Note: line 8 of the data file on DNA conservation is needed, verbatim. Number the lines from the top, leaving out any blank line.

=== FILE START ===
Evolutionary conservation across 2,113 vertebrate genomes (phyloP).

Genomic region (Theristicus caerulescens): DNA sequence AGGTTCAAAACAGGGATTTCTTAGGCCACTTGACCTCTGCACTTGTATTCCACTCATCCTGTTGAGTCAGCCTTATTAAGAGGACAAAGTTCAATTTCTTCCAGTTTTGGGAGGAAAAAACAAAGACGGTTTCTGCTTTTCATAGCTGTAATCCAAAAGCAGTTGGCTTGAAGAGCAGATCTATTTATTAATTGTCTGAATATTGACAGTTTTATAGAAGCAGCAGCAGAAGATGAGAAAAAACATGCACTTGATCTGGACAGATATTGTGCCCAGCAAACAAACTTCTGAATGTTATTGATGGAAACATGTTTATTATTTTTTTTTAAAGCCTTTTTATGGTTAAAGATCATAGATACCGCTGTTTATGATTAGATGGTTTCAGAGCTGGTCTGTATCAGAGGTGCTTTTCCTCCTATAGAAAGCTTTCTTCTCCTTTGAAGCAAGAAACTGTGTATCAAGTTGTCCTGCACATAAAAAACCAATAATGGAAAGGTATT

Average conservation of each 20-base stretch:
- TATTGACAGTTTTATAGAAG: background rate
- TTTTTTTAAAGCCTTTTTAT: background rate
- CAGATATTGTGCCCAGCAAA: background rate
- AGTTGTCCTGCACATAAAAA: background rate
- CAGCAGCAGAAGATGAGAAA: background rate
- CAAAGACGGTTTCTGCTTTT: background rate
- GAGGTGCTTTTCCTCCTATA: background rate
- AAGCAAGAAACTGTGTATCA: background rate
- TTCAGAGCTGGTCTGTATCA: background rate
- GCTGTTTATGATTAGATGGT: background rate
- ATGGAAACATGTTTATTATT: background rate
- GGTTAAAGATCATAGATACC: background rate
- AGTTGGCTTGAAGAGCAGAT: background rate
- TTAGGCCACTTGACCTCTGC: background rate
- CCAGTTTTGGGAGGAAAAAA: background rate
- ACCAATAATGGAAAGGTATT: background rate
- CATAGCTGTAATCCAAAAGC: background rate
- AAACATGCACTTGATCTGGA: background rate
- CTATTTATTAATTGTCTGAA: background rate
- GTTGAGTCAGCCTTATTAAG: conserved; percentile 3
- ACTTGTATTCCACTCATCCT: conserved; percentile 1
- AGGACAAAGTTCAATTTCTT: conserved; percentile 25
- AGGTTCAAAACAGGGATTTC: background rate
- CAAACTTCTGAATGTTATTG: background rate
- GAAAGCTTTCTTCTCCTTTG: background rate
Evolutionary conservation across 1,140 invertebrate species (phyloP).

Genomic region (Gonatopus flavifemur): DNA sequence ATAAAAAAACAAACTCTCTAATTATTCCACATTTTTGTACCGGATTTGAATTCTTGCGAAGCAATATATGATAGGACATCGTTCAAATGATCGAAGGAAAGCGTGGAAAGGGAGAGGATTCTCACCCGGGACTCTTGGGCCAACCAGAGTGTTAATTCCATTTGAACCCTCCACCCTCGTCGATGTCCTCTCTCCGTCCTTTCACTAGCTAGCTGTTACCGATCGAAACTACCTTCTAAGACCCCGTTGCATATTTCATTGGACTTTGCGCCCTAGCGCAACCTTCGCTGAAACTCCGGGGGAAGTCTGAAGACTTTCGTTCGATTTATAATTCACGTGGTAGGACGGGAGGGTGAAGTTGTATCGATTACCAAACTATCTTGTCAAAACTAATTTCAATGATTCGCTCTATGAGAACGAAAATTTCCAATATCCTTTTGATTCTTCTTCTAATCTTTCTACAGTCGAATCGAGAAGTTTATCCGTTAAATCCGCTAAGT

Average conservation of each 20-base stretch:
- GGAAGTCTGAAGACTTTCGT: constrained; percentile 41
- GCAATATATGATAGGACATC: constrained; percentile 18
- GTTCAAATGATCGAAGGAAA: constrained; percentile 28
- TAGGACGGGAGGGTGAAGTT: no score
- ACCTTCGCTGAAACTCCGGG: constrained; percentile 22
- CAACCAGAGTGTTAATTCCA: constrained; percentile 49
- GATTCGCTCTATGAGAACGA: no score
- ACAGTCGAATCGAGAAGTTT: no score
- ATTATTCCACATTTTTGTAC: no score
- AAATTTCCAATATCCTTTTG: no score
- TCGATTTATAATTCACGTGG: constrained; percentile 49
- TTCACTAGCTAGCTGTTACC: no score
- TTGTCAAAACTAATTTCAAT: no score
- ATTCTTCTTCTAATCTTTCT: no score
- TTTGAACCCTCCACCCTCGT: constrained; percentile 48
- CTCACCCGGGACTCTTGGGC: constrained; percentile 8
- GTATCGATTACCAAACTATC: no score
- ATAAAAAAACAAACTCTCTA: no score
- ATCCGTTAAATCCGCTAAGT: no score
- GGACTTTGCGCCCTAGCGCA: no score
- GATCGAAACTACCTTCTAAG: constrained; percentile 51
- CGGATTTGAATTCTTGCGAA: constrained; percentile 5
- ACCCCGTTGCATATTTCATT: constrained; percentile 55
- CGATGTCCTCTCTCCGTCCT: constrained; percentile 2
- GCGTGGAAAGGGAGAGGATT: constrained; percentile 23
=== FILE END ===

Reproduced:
- CAGCAGCAGAAGATGAGAAA: background rate